Jeramey Jannene
Eyes on Milwaukee

$1 Million For ‘Really Unique Project’

Headline: Journal Sentinel building from 1960s would become housing for MATC students.

By - Jul 21st, 2020 01:58 pm
1962 addition to the Journal Sentinel complex. Photo by Jeramey Jannene.

1962 addition to the Journal Sentinel complex. Photo by Jeramey Jannene.

“This is a really unique project for us to be involved in, and is really unlike anything we have done,” said Department of City Development economic development specialist Dan Casanova on Tuesday morning to members of the Zoning, Neighborhoods & Development Committee.

He was referring to the city contributing $1 million to the redevelopment of the Milwaukee Journal Sentinel complex. On its face, the project seems anything but unique. A number of old, multi-story buildings have been converted to housing in Milwaukee.

But few of the redeveloped buildings in Downtown have become affordable housing, and none of them have been explicitly for students at a technical college. A 1962 addition to the complex, which appears from the street to be three attached buildings, would be redeveloped as 77 apartments with 189 total bedrooms. Milwaukee Area Technical College, whose downtown campus is two blocks west, would lease the entire building and set aside 27 units as affordable housing for its students making less than 60 percent of the area median income.

“They have a unique student demographic with a wide range of needs and housing is one of them,” said Danielle Bergner, chief operating officer at J. Jeffers & Co. The student body is older than traditional college students, more racially diverse than many other area colleges and a number of students have children.

The city would dedicate $1 million in incremental property tax revenue generated by the redevelopment to support the project. Known as a developer-financed tax incremental financing district, the structure is effectively a property tax rebate that places the risk on the developer.

“I think there are two significant public purposes involved here,” said area Alderman Robert Bauman. He said the public funds were being used to benefit lower-income college students.

A second purpose is one partially of Bauman’s creation. He, along with Ald. Michael Murphy, moved to have the building historically designated in early 2019. “When we designate buildings we frequently place an additional burden on property owners; it’s only fitting that the public should absorb an additional cost.” A portion of the city’s funds would go to restoring the frieze (stone artwork wrapping the building) that depicted the history of communication and was removed in 2011.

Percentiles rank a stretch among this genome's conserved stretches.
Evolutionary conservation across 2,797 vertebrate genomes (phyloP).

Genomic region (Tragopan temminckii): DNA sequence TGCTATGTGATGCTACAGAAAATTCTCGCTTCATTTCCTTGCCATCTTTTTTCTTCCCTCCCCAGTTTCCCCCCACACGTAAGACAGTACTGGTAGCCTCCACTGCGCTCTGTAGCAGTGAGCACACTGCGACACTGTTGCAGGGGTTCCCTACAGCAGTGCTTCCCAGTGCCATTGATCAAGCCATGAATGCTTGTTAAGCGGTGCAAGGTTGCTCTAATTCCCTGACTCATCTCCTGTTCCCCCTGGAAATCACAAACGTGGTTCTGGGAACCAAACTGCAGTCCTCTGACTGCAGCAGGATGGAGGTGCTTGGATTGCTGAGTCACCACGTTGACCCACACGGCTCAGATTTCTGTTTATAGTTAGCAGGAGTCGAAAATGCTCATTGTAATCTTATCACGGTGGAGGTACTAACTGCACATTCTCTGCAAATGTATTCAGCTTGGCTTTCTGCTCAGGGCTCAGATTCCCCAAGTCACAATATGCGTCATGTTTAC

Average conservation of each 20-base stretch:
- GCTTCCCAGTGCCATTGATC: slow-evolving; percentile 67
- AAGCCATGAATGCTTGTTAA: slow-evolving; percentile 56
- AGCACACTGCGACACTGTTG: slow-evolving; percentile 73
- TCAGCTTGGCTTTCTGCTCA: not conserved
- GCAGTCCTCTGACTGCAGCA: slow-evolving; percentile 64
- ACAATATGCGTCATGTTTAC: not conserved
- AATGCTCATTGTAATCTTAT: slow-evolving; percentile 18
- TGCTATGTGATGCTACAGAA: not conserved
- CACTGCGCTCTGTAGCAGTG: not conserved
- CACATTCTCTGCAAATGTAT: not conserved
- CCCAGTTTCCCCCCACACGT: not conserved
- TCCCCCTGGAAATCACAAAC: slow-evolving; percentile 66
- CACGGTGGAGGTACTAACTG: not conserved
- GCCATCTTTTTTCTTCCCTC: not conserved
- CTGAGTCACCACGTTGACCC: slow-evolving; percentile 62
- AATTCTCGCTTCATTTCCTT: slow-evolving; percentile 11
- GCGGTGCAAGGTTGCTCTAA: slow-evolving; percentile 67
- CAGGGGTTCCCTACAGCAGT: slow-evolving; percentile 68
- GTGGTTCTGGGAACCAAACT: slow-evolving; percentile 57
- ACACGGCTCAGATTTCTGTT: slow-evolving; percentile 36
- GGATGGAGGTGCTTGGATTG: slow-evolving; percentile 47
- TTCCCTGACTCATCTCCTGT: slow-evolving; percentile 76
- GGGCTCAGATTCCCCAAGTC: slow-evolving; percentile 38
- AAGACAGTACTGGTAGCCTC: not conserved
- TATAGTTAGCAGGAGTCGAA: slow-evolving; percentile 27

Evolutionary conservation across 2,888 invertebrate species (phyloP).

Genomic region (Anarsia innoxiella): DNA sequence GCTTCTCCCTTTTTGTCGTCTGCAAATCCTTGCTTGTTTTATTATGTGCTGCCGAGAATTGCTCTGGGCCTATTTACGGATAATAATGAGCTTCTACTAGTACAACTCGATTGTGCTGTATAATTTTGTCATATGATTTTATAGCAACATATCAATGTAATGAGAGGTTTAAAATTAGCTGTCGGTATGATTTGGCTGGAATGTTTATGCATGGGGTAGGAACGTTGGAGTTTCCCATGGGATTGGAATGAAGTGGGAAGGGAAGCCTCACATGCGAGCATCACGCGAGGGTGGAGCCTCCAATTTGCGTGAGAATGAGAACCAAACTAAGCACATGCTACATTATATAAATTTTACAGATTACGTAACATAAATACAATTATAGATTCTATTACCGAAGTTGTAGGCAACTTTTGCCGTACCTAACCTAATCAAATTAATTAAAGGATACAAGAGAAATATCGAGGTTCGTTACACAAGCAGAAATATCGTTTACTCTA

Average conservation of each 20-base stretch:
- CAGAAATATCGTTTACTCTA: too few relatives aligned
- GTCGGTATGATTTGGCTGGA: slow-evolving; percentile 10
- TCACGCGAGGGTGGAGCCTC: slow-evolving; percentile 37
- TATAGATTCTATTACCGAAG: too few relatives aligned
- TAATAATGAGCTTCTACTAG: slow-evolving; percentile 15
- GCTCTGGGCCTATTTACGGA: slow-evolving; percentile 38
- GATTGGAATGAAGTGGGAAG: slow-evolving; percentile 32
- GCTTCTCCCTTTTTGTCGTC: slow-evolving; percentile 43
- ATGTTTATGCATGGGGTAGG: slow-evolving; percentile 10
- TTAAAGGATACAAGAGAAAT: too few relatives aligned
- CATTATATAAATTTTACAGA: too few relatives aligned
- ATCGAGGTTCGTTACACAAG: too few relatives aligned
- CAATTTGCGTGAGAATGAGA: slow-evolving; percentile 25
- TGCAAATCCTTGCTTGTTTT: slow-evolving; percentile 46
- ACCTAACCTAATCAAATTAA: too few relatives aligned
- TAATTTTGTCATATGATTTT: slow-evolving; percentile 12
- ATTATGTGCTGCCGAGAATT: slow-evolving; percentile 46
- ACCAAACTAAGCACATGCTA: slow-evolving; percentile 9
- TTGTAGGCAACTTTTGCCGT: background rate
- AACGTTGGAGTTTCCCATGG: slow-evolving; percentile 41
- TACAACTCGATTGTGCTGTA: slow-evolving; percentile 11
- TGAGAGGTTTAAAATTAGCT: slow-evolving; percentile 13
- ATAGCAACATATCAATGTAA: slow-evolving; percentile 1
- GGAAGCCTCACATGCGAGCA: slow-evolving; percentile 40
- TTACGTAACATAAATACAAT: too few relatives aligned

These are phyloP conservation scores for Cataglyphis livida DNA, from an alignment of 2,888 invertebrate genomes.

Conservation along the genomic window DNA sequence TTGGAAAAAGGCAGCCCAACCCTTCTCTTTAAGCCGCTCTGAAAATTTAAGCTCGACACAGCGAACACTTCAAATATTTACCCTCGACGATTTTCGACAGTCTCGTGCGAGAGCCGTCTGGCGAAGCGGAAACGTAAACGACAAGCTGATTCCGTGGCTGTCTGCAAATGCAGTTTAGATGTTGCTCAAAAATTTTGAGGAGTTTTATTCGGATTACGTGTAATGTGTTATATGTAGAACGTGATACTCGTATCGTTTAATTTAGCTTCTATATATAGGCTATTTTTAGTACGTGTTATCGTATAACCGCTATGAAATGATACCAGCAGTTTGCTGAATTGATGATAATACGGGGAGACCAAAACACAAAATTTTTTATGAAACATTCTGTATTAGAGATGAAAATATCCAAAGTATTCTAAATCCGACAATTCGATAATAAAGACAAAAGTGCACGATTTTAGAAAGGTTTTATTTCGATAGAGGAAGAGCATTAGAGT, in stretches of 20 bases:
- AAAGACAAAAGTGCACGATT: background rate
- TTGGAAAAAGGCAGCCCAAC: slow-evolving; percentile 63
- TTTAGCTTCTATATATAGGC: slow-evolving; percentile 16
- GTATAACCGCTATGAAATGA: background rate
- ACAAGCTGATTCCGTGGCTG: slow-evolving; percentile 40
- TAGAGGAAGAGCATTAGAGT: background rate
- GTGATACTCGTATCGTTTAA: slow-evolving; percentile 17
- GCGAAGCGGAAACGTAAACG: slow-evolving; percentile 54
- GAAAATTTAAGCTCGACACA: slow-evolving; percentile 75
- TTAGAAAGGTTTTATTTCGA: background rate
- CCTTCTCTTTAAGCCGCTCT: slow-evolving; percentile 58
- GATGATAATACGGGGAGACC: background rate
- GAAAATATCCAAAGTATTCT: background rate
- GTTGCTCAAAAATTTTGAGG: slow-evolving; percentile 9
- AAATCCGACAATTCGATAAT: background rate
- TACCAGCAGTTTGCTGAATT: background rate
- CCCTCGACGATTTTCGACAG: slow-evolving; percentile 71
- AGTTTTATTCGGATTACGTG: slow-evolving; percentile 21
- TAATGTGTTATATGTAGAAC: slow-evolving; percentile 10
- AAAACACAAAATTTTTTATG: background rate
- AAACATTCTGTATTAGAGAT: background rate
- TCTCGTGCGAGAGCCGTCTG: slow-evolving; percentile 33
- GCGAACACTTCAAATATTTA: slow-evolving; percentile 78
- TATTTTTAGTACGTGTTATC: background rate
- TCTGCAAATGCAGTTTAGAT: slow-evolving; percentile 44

The frieze is on the six-story portion of the complex that was built in 1924. Commonly known as the Journal Communications building, that portion of the complex would be redeveloped into market-rate housing. Bergner said the two buildings are currently connected by hallways that would be closed. Lightwells would inserted into the interior of each portion of the complex to provide windows for interior units.

Council members Ashanti Hamilton and Milele A. Coggs both said they were happy to see affordable housing being created Downtown.

The city’s financial modeling assumes the $54 million project will only be assessed at $24.7 million when completed. Assessments for rental properties are based on income and affordable housing projects regularly are assessed for less than their construction cost, with public financing closing the gap. Financing for the project also relies on historic preservation tax credits and private financing.

The general contractor on the project is CG Schmidt. Design is being led by Eppstein Uhen Architects. Bergner said the firm is ready to start in the coming weeks on construction of the student housing. The market-rate housing construction would commence in the coming months after additional work is done, including the remaining Milwaukee Journal Sentinel employees relocating to the 330 East office complex.

A third building, the vacant four-story structure at 918 N. Vel R. Phillips Ave. formerly used by the Milwaukee Sentinel, is not included in the current plans. A large parking lot at the southeast corner of the block is also not part of the plan, nor is the building occupied by Major Goolsby’s restaurant at the southwest corner of the block. J. Jeffers & Co. owns all those properties, having acquired them in October 2019.

The TIF district being amended originally was created in 2015 to provide $20 million to the Milwaukee Bucks, including $12 million for the plaza outside Fiserv Forum and $8 million towards a new parking structure. Incremental property taxes from the Deer District and team training facility pay back the project debt.

The committee unanimously backed the financing plan.

The board of the Redevelopment Authority of the City of Milwaukee approved the financing plan last week. It next goes before the full Common Council on July 28th.



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Related Legislation: File 200378

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